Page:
(deutsche Version) Wooden pagoda
At our first visit of the villages the site of the sleepy area around the village pagoda caught our eye. Cambodians normally reinvest and put much effort into their temples most willingly.
Aside to the systematic demolition of buddhist temples under the Khmer Rouge era these beautiful wooden pagodas are gradually replaced by ornated buildings made of concrete, since these seem to be more stable and are considered as "more beautiful".
The appealingly old pagoda had such power of attraction that we clearly felt sure to preserve and restore this precious piece. Together with the villagers we want to give the entablature a new look by giving it a new painting and getting a grip of the the worm damage.
After an official inquiry of agreement for a restauration we even got to know about the meaningful coming into existence of this sacred site:
"About hundred years ago a monk called So Buddh used to live in Roveang. Every day he would visit the poorly Khum Rohas to finally settle down under a tree where he used to have his meal at noon time. Then he would bide there awhile resting or in meditation. So he didn't slip the fact that the inhabitants always suffered water deficiency in dry seasons.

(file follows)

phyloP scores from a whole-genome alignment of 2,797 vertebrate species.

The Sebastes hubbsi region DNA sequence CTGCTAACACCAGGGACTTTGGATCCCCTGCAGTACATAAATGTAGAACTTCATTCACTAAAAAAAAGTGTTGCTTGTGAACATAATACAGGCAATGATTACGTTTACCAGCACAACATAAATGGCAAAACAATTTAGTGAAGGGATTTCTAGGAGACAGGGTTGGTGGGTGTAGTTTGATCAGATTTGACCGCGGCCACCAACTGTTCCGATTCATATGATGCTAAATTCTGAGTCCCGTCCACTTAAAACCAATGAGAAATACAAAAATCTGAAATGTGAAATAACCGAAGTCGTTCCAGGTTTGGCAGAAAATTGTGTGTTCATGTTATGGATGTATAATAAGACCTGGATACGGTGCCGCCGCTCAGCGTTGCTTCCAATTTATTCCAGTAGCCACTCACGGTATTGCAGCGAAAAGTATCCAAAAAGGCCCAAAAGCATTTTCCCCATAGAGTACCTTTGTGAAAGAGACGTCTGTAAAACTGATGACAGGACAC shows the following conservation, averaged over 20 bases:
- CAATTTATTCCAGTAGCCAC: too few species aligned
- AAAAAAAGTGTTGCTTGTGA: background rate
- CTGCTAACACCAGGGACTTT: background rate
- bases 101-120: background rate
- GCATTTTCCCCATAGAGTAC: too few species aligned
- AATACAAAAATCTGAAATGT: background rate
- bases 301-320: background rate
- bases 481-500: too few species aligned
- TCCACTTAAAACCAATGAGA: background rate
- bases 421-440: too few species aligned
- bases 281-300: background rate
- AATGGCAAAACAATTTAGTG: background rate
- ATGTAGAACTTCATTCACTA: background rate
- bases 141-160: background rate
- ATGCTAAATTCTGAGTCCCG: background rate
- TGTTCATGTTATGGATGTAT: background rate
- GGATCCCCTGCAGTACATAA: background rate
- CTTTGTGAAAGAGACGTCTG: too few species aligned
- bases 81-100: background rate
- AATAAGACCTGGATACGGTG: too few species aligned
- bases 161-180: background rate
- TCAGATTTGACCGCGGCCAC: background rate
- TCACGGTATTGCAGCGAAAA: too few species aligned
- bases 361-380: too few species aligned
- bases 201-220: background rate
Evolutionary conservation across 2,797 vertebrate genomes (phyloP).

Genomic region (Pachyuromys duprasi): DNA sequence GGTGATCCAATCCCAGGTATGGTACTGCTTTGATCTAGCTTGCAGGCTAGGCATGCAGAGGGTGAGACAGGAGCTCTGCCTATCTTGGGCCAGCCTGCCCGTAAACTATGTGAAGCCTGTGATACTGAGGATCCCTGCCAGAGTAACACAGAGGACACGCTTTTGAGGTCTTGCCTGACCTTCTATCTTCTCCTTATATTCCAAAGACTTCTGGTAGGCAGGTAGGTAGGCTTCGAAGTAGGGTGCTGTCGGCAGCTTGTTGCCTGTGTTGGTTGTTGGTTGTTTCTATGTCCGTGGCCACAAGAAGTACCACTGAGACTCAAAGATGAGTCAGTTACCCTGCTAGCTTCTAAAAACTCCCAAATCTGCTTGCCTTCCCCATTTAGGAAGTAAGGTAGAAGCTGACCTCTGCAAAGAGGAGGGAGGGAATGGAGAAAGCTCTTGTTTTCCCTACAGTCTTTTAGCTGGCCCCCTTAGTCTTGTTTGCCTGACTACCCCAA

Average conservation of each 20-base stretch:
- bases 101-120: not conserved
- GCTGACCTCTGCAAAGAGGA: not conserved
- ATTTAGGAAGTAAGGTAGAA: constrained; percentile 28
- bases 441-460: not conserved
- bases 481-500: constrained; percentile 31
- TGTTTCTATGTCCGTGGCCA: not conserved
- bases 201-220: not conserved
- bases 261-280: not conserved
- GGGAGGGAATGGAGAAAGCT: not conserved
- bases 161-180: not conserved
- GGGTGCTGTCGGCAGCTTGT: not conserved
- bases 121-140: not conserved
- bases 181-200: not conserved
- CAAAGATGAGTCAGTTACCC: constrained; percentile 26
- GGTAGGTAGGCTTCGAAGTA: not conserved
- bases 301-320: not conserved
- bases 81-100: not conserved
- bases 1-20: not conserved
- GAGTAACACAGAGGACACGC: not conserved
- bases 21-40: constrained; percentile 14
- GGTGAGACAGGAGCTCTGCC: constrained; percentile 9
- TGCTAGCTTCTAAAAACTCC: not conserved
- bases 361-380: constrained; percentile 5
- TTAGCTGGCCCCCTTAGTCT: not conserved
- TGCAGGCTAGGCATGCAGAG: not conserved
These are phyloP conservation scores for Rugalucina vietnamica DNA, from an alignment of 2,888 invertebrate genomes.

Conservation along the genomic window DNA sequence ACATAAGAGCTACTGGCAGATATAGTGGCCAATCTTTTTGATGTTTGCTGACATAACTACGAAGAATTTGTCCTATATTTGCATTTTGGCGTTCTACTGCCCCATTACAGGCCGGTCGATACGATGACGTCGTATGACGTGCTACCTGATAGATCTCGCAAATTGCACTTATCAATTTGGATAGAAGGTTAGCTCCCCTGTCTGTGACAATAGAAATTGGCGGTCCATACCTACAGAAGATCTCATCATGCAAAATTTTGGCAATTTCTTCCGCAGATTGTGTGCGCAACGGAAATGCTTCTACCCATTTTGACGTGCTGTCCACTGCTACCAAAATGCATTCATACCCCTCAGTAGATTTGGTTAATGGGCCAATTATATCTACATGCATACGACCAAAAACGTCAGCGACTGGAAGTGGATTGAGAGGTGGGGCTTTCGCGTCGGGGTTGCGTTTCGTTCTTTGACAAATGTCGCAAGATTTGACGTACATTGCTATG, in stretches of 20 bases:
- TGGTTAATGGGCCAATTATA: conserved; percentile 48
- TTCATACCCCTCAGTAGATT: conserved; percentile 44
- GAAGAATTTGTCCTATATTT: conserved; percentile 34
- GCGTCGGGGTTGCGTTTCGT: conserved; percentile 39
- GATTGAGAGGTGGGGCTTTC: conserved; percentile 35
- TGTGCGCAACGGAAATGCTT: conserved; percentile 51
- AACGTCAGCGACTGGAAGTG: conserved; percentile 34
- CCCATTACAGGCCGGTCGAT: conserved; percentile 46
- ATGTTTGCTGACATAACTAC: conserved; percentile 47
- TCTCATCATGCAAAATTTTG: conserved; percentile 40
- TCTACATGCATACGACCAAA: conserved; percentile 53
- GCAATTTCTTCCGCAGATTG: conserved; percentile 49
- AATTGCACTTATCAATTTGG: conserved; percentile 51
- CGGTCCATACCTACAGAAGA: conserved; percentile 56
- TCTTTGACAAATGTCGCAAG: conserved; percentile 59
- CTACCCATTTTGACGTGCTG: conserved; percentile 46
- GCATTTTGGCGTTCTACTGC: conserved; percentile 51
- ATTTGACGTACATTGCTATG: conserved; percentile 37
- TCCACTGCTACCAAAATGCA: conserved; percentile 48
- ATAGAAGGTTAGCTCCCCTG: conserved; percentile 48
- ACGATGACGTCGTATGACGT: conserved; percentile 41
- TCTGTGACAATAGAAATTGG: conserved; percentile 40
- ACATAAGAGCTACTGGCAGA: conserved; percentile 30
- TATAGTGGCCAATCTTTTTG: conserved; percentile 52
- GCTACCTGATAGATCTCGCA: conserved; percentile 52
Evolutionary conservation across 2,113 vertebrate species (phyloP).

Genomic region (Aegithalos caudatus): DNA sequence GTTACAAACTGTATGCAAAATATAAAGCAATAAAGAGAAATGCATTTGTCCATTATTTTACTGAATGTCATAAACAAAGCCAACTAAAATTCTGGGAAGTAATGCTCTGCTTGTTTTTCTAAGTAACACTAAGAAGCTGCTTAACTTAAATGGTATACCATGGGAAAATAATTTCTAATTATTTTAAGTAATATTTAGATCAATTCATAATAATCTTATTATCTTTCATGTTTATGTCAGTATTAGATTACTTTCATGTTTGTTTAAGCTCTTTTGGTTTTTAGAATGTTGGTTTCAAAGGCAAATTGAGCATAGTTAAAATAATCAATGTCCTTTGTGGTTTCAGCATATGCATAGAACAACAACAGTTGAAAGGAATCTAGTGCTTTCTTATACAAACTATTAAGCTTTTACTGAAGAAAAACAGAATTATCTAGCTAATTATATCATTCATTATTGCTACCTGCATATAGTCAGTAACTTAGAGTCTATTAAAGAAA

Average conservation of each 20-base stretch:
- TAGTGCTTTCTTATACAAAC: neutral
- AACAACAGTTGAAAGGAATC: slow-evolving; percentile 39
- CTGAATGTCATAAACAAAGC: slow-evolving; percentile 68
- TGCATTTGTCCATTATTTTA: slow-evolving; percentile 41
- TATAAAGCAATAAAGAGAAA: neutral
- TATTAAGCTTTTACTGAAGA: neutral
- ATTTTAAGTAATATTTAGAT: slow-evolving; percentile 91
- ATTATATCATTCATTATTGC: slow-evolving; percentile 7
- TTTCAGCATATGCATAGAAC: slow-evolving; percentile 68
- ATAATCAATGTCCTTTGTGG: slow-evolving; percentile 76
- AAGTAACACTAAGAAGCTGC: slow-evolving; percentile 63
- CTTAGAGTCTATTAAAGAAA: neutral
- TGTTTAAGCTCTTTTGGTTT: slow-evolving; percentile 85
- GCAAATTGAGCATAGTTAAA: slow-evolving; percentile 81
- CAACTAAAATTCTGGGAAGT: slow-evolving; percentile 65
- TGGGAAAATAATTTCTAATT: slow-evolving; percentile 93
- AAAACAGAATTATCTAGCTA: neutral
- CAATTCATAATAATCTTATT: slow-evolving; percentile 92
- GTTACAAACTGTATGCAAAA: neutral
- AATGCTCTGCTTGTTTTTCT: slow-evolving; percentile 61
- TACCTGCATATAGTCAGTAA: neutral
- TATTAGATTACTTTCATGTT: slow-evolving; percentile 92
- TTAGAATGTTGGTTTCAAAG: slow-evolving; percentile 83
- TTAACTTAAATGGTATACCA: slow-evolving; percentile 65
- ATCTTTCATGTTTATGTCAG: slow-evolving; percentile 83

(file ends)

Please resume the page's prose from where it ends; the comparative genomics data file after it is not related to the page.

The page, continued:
The spot where he always used to stay at was at the base of the mountain Ge. Hence he had observed all the changes throughout the year and had also noticed that in rainy season much water ran down the mountain right in front of his meditation ground.
On a hot day in a rainless time of the year he began to heap up a dike and invited the villagers to follow his example. The whole Khum worked at this dike in hope not to suffer from the dryness as much as before.
As rainy season started the trough in front of the dike filled up with water. Far above the hoped for measure a new lake was born. The villagers were so thankful that they built a small cot for the monk at his favourite place, which was behind the dike of the lake. Later they added a sala to be able to listen to his teachings. About twenty years after his death this wooden pagoda was erected in his honour and until today it reminds of the wise help of the monk So Buddh."
The little lake behind the 70 -year-old wooden pagoda fills up every year again.
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